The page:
• Hot, inflamed skin (lesions)
  • Recurring ear infections
  • Chewing on areas such as armpits, groin, and paws

Food Allergy Dermatitis

Symptoms of Food allergy dermatitis include the following:

  • Itchy skin
  • Hives
  • Facial swelling

Treating Your Labs Allergies

Each Labrador Retriever allergy requires different treatments. However, talk to your veterinarian care provider before beginning treatment. Your veterinarian can confirm the allergy and ensure your Labrador Retriever gets the best care. Below are other options that can be done to help treat the symptoms irritating your Labrador Retriever.

Flea Allergy Dermatitis (FAD)

FAD is treated in multiple ways. Some common treatments include topical antibiotic creams, shampoos, and steroids, oral antihistamines, antibiotics, and steroids. Be careful not to strip the dogs’ natural skin oils by using a sulfate-free shampoo that is gentle on the skin.

Atopic Dermatitis (Atopy)

While there are multiple different ways to relieve the symptoms of Atopy in your dog, there is no cure.

One of the best things you can do is remove the allergens from the skin and repair the skin barrier. This involves regular bathing with medicated shampoo to help relieve discomfort. Reduce irritation by moisturizing the skin with rich conditioners that include ceramides. Nutritional supplements and immunotherapy have also been found to be effective treatment options.

Food Allergy Dermatitis

The most straightforward way to treat food allergy dermatitis is to put your Labrador Retriever on a strict food elimination trial for three months.

Food elimination is done by feeding your dog a sole protein diet using only a couple of different kinds of food. If symptoms improve, start adding more ingredients to your dogs’ diet, paying attention to any food allergy dermatitis symptoms that may start to occur.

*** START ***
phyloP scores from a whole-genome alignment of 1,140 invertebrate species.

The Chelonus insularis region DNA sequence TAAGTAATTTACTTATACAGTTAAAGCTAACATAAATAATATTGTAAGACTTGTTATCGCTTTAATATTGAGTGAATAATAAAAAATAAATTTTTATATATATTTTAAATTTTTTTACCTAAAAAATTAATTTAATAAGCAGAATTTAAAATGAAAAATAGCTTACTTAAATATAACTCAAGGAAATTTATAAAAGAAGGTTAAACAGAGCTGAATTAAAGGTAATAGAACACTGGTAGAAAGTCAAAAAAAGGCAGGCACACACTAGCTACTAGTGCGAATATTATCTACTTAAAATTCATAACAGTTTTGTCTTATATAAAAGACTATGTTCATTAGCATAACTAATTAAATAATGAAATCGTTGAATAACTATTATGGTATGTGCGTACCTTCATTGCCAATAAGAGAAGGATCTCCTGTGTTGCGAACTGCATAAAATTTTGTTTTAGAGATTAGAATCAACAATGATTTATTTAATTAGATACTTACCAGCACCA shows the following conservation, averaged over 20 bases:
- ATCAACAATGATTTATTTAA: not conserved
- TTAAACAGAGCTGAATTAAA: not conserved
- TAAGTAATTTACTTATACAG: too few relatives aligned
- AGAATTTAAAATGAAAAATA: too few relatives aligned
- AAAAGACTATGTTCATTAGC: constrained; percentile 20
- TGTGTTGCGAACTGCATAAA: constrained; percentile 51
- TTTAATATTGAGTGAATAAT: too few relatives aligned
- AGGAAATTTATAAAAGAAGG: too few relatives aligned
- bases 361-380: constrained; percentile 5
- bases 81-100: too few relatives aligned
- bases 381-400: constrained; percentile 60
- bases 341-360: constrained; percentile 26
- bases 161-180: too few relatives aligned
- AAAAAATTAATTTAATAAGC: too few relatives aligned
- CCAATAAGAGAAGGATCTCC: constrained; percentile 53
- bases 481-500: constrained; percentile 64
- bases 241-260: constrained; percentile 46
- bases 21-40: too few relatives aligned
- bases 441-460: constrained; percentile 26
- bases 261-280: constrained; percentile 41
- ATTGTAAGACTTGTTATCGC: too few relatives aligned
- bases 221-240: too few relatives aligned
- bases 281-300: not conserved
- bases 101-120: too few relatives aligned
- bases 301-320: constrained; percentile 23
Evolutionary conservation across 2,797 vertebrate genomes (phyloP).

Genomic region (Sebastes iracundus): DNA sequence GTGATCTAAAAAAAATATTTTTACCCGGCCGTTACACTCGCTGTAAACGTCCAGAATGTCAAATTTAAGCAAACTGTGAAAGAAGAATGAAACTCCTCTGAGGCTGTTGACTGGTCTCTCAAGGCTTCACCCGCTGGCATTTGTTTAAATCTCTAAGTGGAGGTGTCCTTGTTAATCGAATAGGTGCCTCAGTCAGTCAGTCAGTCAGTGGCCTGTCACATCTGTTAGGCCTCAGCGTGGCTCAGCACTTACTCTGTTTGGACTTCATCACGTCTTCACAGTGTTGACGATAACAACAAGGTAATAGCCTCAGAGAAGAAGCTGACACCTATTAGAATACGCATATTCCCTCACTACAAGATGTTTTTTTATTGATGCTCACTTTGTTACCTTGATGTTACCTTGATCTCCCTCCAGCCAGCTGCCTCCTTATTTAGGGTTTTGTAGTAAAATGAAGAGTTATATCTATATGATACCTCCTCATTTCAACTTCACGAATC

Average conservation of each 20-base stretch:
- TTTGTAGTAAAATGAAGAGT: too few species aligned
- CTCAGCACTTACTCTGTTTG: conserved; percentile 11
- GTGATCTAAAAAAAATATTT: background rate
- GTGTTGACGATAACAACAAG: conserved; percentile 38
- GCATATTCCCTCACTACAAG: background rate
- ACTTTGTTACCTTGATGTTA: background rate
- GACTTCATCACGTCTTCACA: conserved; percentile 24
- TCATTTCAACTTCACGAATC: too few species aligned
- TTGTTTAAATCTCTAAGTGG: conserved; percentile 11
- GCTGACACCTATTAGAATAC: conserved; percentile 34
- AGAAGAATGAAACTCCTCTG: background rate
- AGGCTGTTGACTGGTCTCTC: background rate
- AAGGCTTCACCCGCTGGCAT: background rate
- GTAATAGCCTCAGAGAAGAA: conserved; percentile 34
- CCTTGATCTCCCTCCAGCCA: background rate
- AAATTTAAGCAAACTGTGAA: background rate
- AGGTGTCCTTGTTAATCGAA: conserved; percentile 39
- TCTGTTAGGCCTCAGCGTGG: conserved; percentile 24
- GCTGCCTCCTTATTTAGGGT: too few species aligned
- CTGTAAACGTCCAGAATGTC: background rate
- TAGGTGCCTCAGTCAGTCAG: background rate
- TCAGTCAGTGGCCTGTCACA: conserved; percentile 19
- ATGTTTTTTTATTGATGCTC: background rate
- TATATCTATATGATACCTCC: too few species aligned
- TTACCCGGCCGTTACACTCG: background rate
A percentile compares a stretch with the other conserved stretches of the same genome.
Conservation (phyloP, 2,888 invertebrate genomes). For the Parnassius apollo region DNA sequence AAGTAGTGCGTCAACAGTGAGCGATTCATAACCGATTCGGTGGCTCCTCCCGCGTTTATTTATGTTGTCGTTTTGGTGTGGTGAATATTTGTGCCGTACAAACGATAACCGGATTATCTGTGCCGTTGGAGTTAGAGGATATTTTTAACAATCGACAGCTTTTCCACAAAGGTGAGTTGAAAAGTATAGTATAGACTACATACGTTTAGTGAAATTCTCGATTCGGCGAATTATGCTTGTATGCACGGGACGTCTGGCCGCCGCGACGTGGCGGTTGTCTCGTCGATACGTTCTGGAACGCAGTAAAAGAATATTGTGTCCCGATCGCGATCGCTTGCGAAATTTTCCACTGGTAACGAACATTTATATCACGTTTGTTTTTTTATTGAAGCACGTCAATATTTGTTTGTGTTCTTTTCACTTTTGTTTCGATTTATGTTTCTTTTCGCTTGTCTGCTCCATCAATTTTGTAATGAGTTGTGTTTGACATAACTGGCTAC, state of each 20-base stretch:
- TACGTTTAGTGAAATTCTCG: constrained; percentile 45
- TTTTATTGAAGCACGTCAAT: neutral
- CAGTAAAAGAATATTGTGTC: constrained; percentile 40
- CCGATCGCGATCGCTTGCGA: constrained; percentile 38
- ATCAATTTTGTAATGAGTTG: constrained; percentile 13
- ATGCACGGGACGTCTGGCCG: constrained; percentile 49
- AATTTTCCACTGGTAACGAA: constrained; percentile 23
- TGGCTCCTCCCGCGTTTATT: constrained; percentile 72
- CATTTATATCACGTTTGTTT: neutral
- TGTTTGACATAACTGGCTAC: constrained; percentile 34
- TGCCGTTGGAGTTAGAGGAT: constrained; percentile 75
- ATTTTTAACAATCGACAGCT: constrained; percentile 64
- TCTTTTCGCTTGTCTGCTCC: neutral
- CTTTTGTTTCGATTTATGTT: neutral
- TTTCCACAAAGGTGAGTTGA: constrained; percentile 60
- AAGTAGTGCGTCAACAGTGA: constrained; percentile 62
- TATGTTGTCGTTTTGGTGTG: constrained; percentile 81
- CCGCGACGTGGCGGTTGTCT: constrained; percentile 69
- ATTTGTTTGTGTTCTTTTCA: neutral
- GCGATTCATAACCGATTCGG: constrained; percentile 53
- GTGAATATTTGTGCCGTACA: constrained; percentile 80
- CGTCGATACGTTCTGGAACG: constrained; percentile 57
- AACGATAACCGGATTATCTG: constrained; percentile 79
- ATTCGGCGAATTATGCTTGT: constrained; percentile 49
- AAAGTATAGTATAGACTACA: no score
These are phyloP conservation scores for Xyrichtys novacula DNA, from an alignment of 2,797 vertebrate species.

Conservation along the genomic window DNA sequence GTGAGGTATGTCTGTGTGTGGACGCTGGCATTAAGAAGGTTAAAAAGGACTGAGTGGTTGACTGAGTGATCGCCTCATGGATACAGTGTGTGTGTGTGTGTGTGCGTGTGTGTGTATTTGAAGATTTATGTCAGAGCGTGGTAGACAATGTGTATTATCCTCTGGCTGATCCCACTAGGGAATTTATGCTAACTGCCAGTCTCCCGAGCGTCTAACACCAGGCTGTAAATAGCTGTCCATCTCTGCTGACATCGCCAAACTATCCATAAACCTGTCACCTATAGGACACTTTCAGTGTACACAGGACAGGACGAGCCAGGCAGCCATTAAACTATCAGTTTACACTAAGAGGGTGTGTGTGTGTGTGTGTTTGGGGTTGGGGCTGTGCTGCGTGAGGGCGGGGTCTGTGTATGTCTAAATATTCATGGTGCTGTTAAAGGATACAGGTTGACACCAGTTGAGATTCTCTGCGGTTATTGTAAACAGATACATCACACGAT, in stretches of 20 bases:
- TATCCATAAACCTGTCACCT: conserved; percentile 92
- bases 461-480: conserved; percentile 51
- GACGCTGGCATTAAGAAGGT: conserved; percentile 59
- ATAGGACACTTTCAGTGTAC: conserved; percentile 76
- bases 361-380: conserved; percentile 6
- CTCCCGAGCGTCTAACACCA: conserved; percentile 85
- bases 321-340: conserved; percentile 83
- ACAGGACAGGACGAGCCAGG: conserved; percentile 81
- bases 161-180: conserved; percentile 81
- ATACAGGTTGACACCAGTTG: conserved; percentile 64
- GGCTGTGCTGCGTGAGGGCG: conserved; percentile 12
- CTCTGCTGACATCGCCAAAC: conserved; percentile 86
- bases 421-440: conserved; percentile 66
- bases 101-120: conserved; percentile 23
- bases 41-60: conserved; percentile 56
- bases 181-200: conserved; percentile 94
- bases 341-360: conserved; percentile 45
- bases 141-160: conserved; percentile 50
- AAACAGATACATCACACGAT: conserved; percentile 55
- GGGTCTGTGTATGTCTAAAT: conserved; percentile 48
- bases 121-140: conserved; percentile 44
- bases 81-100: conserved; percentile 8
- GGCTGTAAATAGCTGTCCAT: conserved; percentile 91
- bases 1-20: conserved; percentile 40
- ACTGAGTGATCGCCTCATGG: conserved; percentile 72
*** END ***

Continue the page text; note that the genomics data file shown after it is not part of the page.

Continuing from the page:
Once symptoms start to reoccur, track which ingredients you added to their diet. This will tell you what exactly it is that your dog is allergic to. Once you have this information, simply remove these problematic foods from your dogs' diet and let them enjoy everything else.

Preventing Allergies For Labrador Retrievers

While there are options to treat Labrador Retriever allergies, the best treatment is prevention. Preventing these allergies will your Labrador Retriever their best healthy life.

Flea Allergy Dermatitis (FAD)

Topical and oral flea management medications are available to prevent FAD. One example of a topical solution is Frontline Plus which controls the flea population on your dog.

Atopic Dermatitis (Atopy)

Atopy is a difficult Labrador Retriever allergy to prevent. So many environmental factors contribute to the symptoms of atopy dermatitis, it is almost impossible to keep track of. The best prevention tactic is checking if your dog has a genetically inherited skin barrier defect. If this is the case, talk with your veterinarian care provider about the best way to fix this defect.

Food Allergy Dermatitis

Nutrition is so important in your dogs’ health in so many aspects, not just for skin allergy. While the healthier brands of dog food are more expensive, they may save you money in the long run by preventing multiple health issues later in life. Top-quality brands and homemade dog food is the best option to prevent food allergy dermatitis in your dog.